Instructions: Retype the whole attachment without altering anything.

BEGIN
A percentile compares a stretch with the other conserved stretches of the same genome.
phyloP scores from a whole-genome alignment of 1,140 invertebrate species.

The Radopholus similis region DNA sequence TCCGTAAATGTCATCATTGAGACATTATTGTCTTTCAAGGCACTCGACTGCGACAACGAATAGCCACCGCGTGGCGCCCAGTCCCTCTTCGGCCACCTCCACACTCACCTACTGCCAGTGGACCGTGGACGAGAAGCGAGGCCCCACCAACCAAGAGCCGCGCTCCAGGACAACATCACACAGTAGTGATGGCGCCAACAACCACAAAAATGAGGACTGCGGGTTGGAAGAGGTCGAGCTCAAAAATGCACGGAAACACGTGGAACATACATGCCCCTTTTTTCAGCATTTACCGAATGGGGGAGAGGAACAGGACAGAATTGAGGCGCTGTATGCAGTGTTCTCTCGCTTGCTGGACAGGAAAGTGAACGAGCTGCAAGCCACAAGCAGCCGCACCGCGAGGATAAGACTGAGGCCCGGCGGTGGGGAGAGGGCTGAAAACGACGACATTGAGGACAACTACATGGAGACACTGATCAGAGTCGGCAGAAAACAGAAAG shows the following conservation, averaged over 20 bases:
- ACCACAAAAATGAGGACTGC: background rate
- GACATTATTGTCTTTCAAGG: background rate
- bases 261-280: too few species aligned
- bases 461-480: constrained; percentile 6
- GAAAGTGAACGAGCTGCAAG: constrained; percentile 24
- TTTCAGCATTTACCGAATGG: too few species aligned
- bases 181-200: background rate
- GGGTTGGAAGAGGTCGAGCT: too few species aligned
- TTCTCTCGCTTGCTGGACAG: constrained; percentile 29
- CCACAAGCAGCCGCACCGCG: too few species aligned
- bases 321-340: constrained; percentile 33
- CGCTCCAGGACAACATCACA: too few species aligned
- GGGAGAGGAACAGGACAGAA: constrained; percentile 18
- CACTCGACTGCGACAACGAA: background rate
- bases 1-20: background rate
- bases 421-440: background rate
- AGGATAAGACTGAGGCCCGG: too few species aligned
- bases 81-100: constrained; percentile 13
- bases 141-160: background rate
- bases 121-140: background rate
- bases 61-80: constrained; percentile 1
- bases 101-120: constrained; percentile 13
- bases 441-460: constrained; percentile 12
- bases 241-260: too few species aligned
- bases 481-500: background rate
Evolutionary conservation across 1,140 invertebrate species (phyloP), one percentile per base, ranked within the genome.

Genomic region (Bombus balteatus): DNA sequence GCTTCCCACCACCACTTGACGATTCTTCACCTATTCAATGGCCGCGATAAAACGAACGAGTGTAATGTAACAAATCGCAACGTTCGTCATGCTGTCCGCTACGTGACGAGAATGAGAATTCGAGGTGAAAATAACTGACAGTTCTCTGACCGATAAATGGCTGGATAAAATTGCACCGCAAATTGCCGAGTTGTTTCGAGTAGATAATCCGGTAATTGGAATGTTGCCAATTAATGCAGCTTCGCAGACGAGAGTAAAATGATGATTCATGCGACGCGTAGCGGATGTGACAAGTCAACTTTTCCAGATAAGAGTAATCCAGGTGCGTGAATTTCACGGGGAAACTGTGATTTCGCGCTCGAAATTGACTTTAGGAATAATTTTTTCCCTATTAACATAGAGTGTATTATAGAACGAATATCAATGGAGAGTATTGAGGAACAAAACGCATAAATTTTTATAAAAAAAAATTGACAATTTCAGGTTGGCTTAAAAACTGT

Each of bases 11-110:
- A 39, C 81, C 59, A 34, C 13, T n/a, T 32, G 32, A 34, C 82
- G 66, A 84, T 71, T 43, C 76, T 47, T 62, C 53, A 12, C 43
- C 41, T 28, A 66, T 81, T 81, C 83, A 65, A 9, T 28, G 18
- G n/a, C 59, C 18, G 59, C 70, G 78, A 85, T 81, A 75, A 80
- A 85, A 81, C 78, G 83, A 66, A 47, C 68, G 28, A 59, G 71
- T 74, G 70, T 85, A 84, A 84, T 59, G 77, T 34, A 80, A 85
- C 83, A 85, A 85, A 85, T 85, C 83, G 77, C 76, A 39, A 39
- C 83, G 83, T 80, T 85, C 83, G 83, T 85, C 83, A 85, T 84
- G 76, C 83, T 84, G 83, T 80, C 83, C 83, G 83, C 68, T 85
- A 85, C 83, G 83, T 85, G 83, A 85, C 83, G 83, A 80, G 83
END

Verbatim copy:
A percentile compares a stretch with the other conserved stretches of the same genome.
phyloP scores from a whole-genome alignment of 1,140 invertebrate species.

The Radopholus similis region DNA sequence TCCGTAAATGTCATCATTGAGACATTATTGTCTTTCAAGGCACTCGACTGCGACAACGAATAGCCACCGCGTGGCGCCCAGTCCCTCTTCGGCCACCTCCACACTCACCTACTGCCAGTGGACCGTGGACGAGAAGCGAGGCCCCACCAACCAAGAGCCGCGCTCCAGGACAACATCACACAGTAGTGATGGCGCCAACAACCACAAAAATGAGGACTGCGGGTTGGAAGAGGTCGAGCTCAAAAATGCACGGAAACACGTGGAACATACATGCCCCTTTTTTCAGCATTTACCGAATGGGGGAGAGGAACAGGACAGAATTGAGGCGCTGTATGCAGTGTTCTCTCGCTTGCTGGACAGGAAAGTGAACGAGCTGCAAGCCACAAGCAGCCGCACCGCGAGGATAAGACTGAGGCCCGGCGGTGGGGAGAGGGCTGAAAACGACGACATTGAGGACAACTACATGGAGACACTGATCAGAGTCGGCAGAAAACAGAAAG shows the following conservation, averaged over 20 bases:
- ACCACAAAAATGAGGACTGC: background rate
- GACATTATTGTCTTTCAAGG: background rate
- bases 261-280: too few species aligned
- bases 461-480: constrained; percentile 6
- GAAAGTGAACGAGCTGCAAG: constrained; percentile 24
- TTTCAGCATTTACCGAATGG: too few species aligned
- bases 181-200: background rate
- GGGTTGGAAGAGGTCGAGCT: too few species aligned
- TTCTCTCGCTTGCTGGACAG: constrained; percentile 29
- CCACAAGCAGCCGCACCGCG: too few species aligned
- bases 321-340: constrained; percentile 33
- CGCTCCAGGACAACATCACA: too few species aligned
- GGGAGAGGAACAGGACAGAA: constrained; percentile 18
- CACTCGACTGCGACAACGAA: background rate
- bases 1-20: background rate
- bases 421-440: background rate
- AGGATAAGACTGAGGCCCGG: too few species aligned
- bases 81-100: constrained; percentile 13
- bases 141-160: background rate
- bases 121-140: background rate
- bases 61-80: constrained; percentile 1
- bases 101-120: constrained; percentile 13
- bases 441-460: constrained; percentile 12
- bases 241-260: too few species aligned
- bases 481-500: background rate
Evolutionary conservation across 1,140 invertebrate species (phyloP), one percentile per base, ranked within the genome.

Genomic region (Bombus balteatus): DNA sequence GCTTCCCACCACCACTTGACGATTCTTCACCTATTCAATGGCCGCGATAAAACGAACGAGTGTAATGTAACAAATCGCAACGTTCGTCATGCTGTCCGCTACGTGACGAGAATGAGAATTCGAGGTGAAAATAACTGACAGTTCTCTGACCGATAAATGGCTGGATAAAATTGCACCGCAAATTGCCGAGTTGTTTCGAGTAGATAATCCGGTAATTGGAATGTTGCCAATTAATGCAGCTTCGCAGACGAGAGTAAAATGATGATTCATGCGACGCGTAGCGGATGTGACAAGTCAACTTTTCCAGATAAGAGTAATCCAGGTGCGTGAATTTCACGGGGAAACTGTGATTTCGCGCTCGAAATTGACTTTAGGAATAATTTTTTCCCTATTAACATAGAGTGTATTATAGAACGAATATCAATGGAGAGTATTGAGGAACAAAACGCATAAATTTTTATAAAAAAAAATTGACAATTTCAGGTTGGCTTAAAAACTGT

Each of bases 11-110:
- A 39, C 81, C 59, A 34, C 13, T n/a, T 32, G 32, A 34, C 82
- G 66, A 84, T 71, T 43, C 76, T 47, T 62, C 53, A 12, C 43
- C 41, T 28, A 66, T 81, T 81, C 83, A 65, A 9, T 28, G 18
- G n/a, C 59, C 18, G 59, C 70, G 78, A 85, T 81, A 75, A 80
- A 85, A 81, C 78, G 83, A 66, A 47, C 68, G 28, A 59, G 71
- T 74, G 70, T 85, A 84, A 84, T 59, G 77, T 34, A 80, A 85
- C 83, A 85, A 85, A 85, T 85, C 83, G 77, C 76, A 39, A 39
- C 83, G 83, T 80, T 85, C 83, G 83, T 85, C 83, A 85, T 84
- G 76, C 83, T 84, G 83, T 80, C 83, C 83, G 83, C 68, T 85
- A 85, C 83, G 83, T 85, G 83, A 85, C 83, G 83, A 80, G 83